IBM's PwC bargain to benefit Linz

The takeover of PricewaterhouseCoopers' consulting business by IBM could well be of benefit to Land Information NZ and its Landonline project.

The takeover of PricewaterhouseCoopers’ consulting business by IBM could well be of benefit to Land Information NZ and its Landonline project.

“In some regards it won’t be a bad thing to have Informix, the core database for Landonline, and the maintenance of software under the same ownership,” says Landonline manager Terry Jackson.

IBM took over database vendor Informix last year.

PwC Consulting is building Landonline’s second phase, which permits transactions to take place online from the offices of Linz clients such as surveyors and solicitors. It is also providing maintenance for the software developed in the project’s first phase.

Landonline runs on Sun hardware, operated by EDS, and Jackson suggests the influence of IBM would therefore not be great on the hardware side with Linz.

But the takeover must raise alarm with some prospective customers. With the shrinkage of the large consultancies and IT connections by many of the others, it will become increasingly difficult to find a first-rank vendor-agnostic consultancy.

As for the broader implications of the merger for a large client like Linz it’s too early to tell, Jackson says. He says Landonline only found out about the takeover a day before speaking to Computerworld. “And we’ve not talked about it much yet.”

Industry analyst IDC estimates that the combined 2001 New Zealand revenues of IBM and PwC Consulting will exceed $380 million. With IBM NZ’s services revenue estimated at $160 million and PwC Consulting at $40 million, IDC estimates that the combined company will own about 10% of the New Zealand IT services market.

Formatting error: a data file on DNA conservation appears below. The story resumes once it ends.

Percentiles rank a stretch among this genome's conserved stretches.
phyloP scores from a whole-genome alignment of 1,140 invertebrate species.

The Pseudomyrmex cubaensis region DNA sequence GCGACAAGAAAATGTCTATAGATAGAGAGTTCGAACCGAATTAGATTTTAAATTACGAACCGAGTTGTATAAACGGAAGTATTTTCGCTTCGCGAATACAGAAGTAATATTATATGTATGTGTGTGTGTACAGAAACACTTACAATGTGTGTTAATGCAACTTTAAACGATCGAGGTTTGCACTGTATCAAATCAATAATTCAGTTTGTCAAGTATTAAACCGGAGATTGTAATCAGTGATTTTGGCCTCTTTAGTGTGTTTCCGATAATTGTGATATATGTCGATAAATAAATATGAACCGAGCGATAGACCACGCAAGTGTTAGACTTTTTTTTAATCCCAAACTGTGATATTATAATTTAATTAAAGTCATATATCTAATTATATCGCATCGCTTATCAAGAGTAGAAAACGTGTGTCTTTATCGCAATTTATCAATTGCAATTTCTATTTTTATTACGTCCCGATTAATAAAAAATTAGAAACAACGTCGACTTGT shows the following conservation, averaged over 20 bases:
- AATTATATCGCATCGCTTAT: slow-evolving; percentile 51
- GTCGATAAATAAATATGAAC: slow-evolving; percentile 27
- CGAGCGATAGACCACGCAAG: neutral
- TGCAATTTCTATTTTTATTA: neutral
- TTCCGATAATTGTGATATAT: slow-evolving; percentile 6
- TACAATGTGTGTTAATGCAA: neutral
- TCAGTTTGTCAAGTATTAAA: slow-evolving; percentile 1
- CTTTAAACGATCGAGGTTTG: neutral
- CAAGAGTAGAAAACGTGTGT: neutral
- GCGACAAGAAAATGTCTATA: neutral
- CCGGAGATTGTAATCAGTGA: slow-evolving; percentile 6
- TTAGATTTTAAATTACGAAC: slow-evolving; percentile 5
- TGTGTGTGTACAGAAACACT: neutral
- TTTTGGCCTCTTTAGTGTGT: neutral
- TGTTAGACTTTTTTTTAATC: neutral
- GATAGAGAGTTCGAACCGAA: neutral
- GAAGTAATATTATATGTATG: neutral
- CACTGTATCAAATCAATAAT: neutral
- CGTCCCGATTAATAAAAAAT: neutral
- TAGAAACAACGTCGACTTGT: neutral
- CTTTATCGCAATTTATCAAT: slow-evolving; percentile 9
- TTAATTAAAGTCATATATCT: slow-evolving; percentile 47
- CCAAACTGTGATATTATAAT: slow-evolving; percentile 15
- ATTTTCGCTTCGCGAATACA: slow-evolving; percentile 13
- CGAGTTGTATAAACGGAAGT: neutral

“This will consolidate IBM’s second position in that market and provide a significant lead on the new HP which is estimated to have managed services revenues of between $80 and $90 million for 2001,” IDC says. EDS is still the market leader in this sector.

IBM already has a consulting and services division and so, in the view of IDC analyst Mark Cribbins, would make a better PwC Consulting owner than HP, a company which is comparatively inexperienced in this field and which unsuccessfully bid $US15 billion for PwC Consulting in late 2000. IBM has picked up a comparative bargain, paying only $US3.5 billion according to US sources.

The takeover reversed PwC plans to float the consulting arm and saddle it with the unlikely name of Monday.

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